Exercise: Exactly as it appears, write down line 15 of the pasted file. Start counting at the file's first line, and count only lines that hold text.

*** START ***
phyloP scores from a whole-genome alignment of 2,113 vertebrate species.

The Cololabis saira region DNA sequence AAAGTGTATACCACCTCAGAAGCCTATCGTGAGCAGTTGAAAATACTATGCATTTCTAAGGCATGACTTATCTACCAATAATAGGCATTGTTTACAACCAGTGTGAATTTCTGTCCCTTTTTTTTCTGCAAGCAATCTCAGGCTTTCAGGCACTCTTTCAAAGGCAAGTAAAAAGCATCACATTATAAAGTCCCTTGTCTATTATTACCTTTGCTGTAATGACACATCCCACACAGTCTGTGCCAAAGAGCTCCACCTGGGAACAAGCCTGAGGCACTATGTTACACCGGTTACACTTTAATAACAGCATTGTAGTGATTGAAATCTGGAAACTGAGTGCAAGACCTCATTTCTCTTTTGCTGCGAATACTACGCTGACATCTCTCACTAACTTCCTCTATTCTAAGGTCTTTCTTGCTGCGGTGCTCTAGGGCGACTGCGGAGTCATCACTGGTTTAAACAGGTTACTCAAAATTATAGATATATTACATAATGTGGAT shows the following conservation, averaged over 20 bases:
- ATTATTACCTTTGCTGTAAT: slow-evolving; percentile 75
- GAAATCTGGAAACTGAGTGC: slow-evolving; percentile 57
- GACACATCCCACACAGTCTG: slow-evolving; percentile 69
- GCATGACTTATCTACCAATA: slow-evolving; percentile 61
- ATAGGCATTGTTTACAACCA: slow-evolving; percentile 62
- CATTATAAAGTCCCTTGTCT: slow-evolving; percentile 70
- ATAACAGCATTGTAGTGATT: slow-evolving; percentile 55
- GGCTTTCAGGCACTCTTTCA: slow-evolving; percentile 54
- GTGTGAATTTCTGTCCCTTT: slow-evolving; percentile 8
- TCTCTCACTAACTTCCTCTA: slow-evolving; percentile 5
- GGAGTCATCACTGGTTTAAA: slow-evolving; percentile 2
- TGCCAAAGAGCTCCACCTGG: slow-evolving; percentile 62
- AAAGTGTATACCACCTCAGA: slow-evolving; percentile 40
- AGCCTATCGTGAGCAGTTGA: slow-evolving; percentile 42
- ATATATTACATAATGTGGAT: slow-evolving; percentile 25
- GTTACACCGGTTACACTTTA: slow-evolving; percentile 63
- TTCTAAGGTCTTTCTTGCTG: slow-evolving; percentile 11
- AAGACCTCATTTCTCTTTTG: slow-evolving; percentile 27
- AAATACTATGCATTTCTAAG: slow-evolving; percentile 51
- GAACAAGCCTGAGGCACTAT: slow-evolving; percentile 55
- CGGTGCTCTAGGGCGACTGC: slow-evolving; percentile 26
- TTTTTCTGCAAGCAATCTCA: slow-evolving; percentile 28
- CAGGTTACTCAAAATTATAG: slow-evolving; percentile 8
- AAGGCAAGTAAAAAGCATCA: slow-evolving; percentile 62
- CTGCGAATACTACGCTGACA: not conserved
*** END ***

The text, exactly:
- AAAGTGTATACCACCTCAGA: slow-evolving; percentile 40